I lost my childhood to orphanages and foster mothers. As a former ward of the State of Victoria, I knock around with many who grew up like me separated from our families. I have been a long-term advocate for greater awareness of the damaging long-term effects of abusive institutionalisation, and the need for redress and support. But I don’t want to be called a ‘Forgotten Australian’ – and many of my peers think the same way.
When the Senate Community Affairs References Committee (SCARC) issued its 2004 report with the subtitle: Australians who experienced institutional or out-of-home care as children, it chose the more lively lead title: Forgotten Australians. The reason was partly to acknowledge that, when previous inquiries had focussed on the numerically smaller but significant groups of Indigenous children and former Child Migrants, others who were institutionalised as children lamented that their stories had been overlooked.
Apart from the title, however, the 400-page SCARC report uses the term ‘forgotten Australians’ [with lower case adjective] just twice. None of the more than 600 submissions to SCARC used the expression. By contrast, the text of the report is littered with hundreds of references to the term ‘care leavers’ which is used to describe people who grew up in what was called ‘care’, outside of our families, but who now have left that ‘care’. In discussing experiences of childhood, it is common nowadays to use the discrete word ‘care’ in ironical quotation marks because there was not much care given to us as children.
The title, Forgotten Australians, pushed the right buttons for many including those whose stories were documented for the first time in an official publication. Many were happy at that time to adopt the title as a new label. I don’t mind if that’s what they want to be called, but I’m happy to call myself a Care Leaver and I know others prefer another term. I rub shoulders with people who like more descriptive colloquialisms – ‘Homies’, ‘Wardies’, ‘Orphos’.
After the national apology to ‘Forgotten Australians and Former Child Migrants’ in November 2009, lots of people picked up a cue from the politicians’ speeches and adopted the label ‘Remembered Australians’. It must be said, however, that there are plenty in the public who still think that apology was the same as the apology to the Stolen Generation.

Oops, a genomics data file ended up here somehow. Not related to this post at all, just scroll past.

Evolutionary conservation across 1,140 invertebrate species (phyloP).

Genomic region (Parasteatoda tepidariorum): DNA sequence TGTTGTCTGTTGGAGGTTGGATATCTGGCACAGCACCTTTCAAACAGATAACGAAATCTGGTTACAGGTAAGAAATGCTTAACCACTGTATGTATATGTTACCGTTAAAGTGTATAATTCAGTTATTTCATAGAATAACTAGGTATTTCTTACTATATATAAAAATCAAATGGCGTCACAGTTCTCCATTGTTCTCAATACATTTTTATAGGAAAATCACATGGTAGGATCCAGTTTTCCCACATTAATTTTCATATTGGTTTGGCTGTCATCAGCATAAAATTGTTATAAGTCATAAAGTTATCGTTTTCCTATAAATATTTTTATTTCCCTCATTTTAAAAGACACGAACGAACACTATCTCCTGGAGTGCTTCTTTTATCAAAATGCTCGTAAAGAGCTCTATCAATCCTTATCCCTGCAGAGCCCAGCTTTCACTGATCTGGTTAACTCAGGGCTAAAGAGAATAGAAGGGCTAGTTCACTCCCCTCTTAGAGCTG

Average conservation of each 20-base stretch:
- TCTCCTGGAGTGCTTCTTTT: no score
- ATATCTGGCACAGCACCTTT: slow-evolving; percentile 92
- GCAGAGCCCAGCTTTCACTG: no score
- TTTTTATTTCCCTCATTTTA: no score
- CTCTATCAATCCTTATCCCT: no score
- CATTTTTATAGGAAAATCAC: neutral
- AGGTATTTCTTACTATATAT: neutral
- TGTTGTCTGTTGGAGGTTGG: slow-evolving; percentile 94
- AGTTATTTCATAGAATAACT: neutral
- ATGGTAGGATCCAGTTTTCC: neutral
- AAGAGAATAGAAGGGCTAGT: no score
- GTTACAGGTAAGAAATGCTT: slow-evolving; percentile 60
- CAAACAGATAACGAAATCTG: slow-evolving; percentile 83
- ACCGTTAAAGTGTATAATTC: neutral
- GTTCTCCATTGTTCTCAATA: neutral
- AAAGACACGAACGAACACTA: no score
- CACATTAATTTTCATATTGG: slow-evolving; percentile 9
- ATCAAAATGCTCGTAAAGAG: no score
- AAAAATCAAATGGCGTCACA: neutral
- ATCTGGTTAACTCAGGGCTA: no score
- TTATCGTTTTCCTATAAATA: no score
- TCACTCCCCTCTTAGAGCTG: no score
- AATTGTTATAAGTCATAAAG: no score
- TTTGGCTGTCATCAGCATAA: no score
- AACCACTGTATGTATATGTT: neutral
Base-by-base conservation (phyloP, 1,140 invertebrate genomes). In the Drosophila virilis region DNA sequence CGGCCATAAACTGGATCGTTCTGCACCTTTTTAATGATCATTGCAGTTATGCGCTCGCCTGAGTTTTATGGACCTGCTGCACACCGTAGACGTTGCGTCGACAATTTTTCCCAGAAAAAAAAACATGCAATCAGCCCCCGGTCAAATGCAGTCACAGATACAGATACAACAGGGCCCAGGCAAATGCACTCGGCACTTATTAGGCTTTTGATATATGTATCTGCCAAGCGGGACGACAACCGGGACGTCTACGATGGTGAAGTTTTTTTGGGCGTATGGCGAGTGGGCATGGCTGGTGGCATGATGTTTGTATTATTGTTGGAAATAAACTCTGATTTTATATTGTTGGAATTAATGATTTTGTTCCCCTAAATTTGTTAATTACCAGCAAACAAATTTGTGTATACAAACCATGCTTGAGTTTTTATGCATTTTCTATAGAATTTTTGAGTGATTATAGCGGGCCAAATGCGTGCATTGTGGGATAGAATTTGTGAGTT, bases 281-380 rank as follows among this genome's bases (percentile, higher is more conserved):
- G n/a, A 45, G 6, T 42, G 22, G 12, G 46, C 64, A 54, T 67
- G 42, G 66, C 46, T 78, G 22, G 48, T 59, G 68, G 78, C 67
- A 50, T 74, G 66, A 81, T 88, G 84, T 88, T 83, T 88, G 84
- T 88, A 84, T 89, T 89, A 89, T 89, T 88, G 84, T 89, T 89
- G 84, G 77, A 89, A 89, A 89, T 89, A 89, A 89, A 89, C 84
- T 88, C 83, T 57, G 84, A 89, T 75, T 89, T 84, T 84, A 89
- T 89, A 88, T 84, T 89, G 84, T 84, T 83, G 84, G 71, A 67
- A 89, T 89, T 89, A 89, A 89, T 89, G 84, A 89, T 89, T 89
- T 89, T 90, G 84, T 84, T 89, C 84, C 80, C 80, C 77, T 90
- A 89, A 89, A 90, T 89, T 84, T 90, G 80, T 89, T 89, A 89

There is some implicit pressure to accept terminology once it enters the public domain. Emotional attachments develop and become entrenched over time. Among advocacy bodies, the collective that formed in 2006-07 after the Senate report, styled itself the Alliance for Forgotten Australians, while the national support group established in 2000 continued to use the title Care Leavers Australia Network (now expanded to Australasia). Both organisations are recognised as peak bodies and receive Australian government funding.
One Australian government department (Social Services) uses ‘Forgotten Australian’ in its funded projects, another (Health & Ageing) adopts ‘Care Leaver’. Other agencies adopt one or the other, and sometimes both. The CEO of the Royal Commission reports that the Commission uses the terms interchangeably depending on context (Philip Reed, personal communication, 4 March 2015).
The term ‘forgotten’ can be understood in many ways. For example, the Forgotten Australians report gives examples of parents abandoning their children for a variety of reasons and making no effort to contact them again (pp. 80, 105). By contrast, there are numerous documented instances of parents making concerted efforts to stay in contact with their children, and others who tried to retrieve them over the years (pp. 95-96, 105-107). These children were never forgotten despite authorities doing their utmost, in many cases, to cut family ties. They thwarted access visits, failed to deliver letters from parents, separated brothers and sisters and told lies about family members.
While it is fair and reasonable to claim that in some respects our time in ‘care’ was characterised by being forgotten, there were more significant features of our treatment as children. These features include emotional, physical and sexual abuse, criminal violence, humiliation and deprivation, and the lack of love and affection. These – and their consequences – are the central features of the report. The adjective ‘forgotten’ is a limp synopsis of this cruel era.